And watch the video, the nose rakes very quickly (~3s) and then seems to stabilize before he goes vertical, this is holding the nose position while AoA decreases, i.e. flight path continues to change.


If you want To throw the 50deg aoa you also need To throw the time consumed To pull 50 deg AOA, which Will not shrink the turn rate that much. We can Only assume 28deg+deg/sec.

And that is average turn rate within the 3 second interval, not the peak turn rate.
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Unread post04 Apr 2019, 17:34

At the speed he is approaching the field in that maneuver, (300KCAS or lower) basically low speeds. There is no way that is a 9G pull. Maybe 6-7G ish. But you would certainly need more speed for 9G. Something on the order of 350KCAS if not more?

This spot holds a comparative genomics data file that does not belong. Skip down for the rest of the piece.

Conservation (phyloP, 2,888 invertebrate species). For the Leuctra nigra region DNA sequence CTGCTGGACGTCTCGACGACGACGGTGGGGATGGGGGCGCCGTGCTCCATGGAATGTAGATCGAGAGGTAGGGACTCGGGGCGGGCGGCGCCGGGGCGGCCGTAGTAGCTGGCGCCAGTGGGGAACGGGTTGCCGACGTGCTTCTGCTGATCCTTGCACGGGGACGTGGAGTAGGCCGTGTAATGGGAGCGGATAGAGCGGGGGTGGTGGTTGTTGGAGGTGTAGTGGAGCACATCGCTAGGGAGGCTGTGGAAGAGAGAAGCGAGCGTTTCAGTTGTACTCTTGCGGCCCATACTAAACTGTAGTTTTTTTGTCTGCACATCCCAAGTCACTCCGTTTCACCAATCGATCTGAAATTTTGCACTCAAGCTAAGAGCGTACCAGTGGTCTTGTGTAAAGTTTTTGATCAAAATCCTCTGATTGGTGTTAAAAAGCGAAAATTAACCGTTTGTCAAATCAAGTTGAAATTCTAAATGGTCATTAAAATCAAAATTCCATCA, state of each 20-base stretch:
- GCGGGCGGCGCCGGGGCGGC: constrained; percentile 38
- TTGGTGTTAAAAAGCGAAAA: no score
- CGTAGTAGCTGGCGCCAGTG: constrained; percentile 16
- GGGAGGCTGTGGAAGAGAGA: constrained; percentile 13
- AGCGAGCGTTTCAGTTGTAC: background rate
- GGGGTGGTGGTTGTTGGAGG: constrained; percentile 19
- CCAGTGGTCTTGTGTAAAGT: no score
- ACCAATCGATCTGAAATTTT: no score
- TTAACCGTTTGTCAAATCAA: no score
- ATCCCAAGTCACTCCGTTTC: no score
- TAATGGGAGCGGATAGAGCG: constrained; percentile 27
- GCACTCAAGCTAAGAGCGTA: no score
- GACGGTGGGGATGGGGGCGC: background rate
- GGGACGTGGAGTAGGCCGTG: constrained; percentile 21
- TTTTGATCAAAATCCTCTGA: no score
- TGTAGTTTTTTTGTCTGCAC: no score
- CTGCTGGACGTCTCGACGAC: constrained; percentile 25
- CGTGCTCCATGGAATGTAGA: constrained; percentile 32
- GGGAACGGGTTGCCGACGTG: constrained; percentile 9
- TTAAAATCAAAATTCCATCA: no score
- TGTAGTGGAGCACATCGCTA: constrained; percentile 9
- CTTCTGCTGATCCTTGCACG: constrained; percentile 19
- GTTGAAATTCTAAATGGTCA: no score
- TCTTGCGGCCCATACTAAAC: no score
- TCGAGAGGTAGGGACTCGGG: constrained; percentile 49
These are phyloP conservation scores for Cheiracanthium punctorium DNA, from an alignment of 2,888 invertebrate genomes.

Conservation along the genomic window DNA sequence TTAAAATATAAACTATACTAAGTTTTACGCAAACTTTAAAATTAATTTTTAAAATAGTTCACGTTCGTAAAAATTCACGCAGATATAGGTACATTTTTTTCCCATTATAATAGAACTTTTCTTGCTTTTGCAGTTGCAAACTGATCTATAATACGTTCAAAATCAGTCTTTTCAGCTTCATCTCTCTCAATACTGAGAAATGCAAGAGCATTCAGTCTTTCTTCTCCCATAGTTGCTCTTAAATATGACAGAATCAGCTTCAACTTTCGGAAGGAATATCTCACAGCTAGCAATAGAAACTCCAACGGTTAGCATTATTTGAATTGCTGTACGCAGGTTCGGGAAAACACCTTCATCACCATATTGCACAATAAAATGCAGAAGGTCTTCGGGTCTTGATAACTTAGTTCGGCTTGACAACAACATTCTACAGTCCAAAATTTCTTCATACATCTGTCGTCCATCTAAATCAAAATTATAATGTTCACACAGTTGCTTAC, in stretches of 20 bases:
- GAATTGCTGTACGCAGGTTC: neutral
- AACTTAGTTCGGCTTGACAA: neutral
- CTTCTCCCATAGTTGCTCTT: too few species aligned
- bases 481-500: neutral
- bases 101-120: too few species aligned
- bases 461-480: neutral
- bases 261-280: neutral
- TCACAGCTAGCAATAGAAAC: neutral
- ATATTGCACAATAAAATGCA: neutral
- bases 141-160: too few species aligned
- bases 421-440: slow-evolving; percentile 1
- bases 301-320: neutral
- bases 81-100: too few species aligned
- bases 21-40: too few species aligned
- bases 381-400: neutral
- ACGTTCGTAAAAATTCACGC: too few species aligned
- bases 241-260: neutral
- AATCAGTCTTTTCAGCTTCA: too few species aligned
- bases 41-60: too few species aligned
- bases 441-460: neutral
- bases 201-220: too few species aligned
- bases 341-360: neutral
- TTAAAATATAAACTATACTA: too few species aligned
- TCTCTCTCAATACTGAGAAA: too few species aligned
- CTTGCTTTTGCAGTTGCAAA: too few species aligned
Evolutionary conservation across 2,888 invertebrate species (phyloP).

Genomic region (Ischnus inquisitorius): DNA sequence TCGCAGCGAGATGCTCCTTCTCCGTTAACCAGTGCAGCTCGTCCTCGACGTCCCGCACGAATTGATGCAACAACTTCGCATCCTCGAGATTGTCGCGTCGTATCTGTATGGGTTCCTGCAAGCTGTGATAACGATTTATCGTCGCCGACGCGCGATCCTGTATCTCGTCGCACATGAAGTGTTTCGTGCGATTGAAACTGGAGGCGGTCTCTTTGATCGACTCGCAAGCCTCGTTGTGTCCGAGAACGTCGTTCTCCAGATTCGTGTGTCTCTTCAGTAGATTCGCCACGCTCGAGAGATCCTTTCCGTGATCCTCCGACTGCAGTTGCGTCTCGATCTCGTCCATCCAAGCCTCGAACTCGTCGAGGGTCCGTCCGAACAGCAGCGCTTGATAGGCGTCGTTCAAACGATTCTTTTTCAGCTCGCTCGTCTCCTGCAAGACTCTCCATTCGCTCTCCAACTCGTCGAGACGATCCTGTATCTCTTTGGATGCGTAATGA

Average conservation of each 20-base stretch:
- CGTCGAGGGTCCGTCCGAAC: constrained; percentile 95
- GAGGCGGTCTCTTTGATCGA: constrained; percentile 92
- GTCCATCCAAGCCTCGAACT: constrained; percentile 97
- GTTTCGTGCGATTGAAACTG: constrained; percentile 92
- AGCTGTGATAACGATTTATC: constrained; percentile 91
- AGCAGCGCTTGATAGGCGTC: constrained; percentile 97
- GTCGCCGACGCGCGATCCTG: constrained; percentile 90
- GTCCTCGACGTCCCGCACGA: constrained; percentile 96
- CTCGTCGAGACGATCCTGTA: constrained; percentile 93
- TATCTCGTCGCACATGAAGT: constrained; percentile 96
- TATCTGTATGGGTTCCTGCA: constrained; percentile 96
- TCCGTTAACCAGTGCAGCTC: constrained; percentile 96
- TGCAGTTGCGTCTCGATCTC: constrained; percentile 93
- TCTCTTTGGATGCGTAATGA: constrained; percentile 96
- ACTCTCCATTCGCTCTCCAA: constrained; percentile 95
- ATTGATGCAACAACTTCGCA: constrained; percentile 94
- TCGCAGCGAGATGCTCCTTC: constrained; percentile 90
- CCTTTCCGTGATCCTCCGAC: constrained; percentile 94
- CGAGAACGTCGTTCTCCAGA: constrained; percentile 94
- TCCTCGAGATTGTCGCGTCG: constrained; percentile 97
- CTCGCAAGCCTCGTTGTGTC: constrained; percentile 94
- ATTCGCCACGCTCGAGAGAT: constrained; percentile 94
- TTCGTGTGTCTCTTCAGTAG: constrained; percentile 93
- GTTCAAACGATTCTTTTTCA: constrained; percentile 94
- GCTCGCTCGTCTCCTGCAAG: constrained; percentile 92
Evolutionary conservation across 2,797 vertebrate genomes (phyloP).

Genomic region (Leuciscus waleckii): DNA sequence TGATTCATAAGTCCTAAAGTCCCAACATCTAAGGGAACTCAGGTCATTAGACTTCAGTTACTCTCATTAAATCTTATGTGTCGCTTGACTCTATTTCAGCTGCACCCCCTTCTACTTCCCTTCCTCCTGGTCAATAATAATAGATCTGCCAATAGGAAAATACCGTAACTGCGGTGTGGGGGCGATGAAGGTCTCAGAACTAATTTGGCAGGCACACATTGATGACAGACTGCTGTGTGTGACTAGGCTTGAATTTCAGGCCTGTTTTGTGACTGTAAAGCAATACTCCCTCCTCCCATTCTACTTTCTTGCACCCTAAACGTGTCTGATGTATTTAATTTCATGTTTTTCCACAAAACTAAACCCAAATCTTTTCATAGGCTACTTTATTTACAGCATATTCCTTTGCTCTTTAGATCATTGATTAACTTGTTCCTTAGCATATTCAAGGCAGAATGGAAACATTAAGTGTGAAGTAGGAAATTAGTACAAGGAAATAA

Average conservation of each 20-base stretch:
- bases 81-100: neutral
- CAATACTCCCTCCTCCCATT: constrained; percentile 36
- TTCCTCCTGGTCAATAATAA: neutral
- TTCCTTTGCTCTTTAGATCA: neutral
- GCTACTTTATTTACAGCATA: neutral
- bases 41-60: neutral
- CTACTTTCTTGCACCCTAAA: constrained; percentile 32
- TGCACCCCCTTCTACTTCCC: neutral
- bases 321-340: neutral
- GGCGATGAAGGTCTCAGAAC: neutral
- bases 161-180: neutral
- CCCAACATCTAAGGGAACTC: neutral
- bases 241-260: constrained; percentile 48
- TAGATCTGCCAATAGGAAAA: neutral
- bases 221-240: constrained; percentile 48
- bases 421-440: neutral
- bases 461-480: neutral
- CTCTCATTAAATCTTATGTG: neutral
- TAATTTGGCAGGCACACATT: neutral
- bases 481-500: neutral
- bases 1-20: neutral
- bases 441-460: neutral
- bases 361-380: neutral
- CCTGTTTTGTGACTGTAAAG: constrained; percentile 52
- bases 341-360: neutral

The first part of that pull is similar to the initial pull of the F-22's Hoover Pitch (Stiff Pitch) which is flown at 300KCAS.

If so, that is not at the jet's corner speed, which is defined as the lowest speed to generate maximum structural load (9G in this case for the F-35) and also referred to as ITR.


F-22 Stiff Pitch at 13:40
https://www.youtube.com/watch?v=uQy1S_Rw4wM



Any thoughts on this??
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Unread post04 Apr 2019, 18:21

ITR is any transient change in the flight path. You are looking for the definition of Peak ITR, but otherwise you are correct.

Lets look at the maneuver and what is stated. The nose is pointed 135 degrees in 3 seconds. We will use 3.00s for the sake of this discussion. By the time the nose as moved that much the AoA is 50. This means the flight path as moved 85 degrees in 3.00s.